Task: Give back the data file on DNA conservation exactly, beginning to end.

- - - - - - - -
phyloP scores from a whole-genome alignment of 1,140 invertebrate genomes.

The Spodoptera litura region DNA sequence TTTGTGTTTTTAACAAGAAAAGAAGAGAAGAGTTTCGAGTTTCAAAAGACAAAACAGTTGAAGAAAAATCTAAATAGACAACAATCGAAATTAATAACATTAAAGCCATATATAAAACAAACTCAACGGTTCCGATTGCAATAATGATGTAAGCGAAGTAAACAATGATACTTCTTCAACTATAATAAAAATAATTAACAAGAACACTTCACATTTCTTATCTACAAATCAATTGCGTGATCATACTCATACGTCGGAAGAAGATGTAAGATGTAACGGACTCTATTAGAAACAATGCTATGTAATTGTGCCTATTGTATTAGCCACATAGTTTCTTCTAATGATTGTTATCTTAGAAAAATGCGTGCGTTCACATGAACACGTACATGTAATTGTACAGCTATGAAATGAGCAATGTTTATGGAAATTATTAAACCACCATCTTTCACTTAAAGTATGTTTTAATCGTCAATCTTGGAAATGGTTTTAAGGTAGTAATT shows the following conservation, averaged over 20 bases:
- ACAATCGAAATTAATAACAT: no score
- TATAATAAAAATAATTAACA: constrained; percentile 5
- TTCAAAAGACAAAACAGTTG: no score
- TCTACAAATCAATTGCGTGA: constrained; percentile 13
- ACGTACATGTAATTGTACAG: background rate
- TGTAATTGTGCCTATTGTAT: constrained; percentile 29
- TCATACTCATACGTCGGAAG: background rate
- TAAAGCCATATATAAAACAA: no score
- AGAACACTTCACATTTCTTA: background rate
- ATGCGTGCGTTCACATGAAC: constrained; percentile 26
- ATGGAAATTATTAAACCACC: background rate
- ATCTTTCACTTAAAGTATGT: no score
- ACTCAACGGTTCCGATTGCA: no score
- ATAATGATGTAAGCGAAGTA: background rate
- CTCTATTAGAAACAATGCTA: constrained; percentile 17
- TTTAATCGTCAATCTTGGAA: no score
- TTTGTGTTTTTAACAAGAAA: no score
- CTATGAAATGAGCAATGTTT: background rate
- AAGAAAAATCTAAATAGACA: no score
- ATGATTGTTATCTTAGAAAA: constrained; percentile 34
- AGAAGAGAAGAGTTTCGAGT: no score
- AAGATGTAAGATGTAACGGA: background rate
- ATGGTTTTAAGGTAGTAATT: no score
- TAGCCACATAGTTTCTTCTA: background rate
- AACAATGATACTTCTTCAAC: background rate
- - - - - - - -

phyloP scores from a whole-genome alignment of 1,140 invertebrate genomes.

The Spodoptera litura region DNA sequence TTTGTGTTTTTAACAAGAAAAGAAGAGAAGAGTTTCGAGTTTCAAAAGACAAAACAGTTGAAGAAAAATCTAAATAGACAACAATCGAAATTAATAACATTAAAGCCATATATAAAACAAACTCAACGGTTCCGATTGCAATAATGATGTAAGCGAAGTAAACAATGATACTTCTTCAACTATAATAAAAATAATTAACAAGAACACTTCACATTTCTTATCTACAAATCAATTGCGTGATCATACTCATACGTCGGAAGAAGATGTAAGATGTAACGGACTCTATTAGAAACAATGCTATGTAATTGTGCCTATTGTATTAGCCACATAGTTTCTTCTAATGATTGTTATCTTAGAAAAATGCGTGCGTTCACATGAACACGTACATGTAATTGTACAGCTATGAAATGAGCAATGTTTATGGAAATTATTAAACCACCATCTTTCACTTAAAGTATGTTTTAATCGTCAATCTTGGAAATGGTTTTAAGGTAGTAATT shows the following conservation, averaged over 20 bases:
- ACAATCGAAATTAATAACAT: no score
- TATAATAAAAATAATTAACA: constrained; percentile 5
- TTCAAAAGACAAAACAGTTG: no score
- TCTACAAATCAATTGCGTGA: constrained; percentile 13
- ACGTACATGTAATTGTACAG: background rate
- TGTAATTGTGCCTATTGTAT: constrained; percentile 29
- TCATACTCATACGTCGGAAG: background rate
- TAAAGCCATATATAAAACAA: no score
- AGAACACTTCACATTTCTTA: background rate
- ATGCGTGCGTTCACATGAAC: constrained; percentile 26
- ATGGAAATTATTAAACCACC: background rate
- ATCTTTCACTTAAAGTATGT: no score
- ACTCAACGGTTCCGATTGCA: no score
- ATAATGATGTAAGCGAAGTA: background rate
- CTCTATTAGAAACAATGCTA: constrained; percentile 17
- TTTAATCGTCAATCTTGGAA: no score
- TTTGTGTTTTTAACAAGAAA: no score
- CTATGAAATGAGCAATGTTT: background rate
- AAGAAAAATCTAAATAGACA: no score
- ATGATTGTTATCTTAGAAAA: constrained; percentile 34
- AGAAGAGAAGAGTTTCGAGT: no score
- AAGATGTAAGATGTAACGGA: background rate
- ATGGTTTTAAGGTAGTAATT: no score
- TAGCCACATAGTTTCTTCTA: background rate
- AACAATGATACTTCTTCAAC: background rate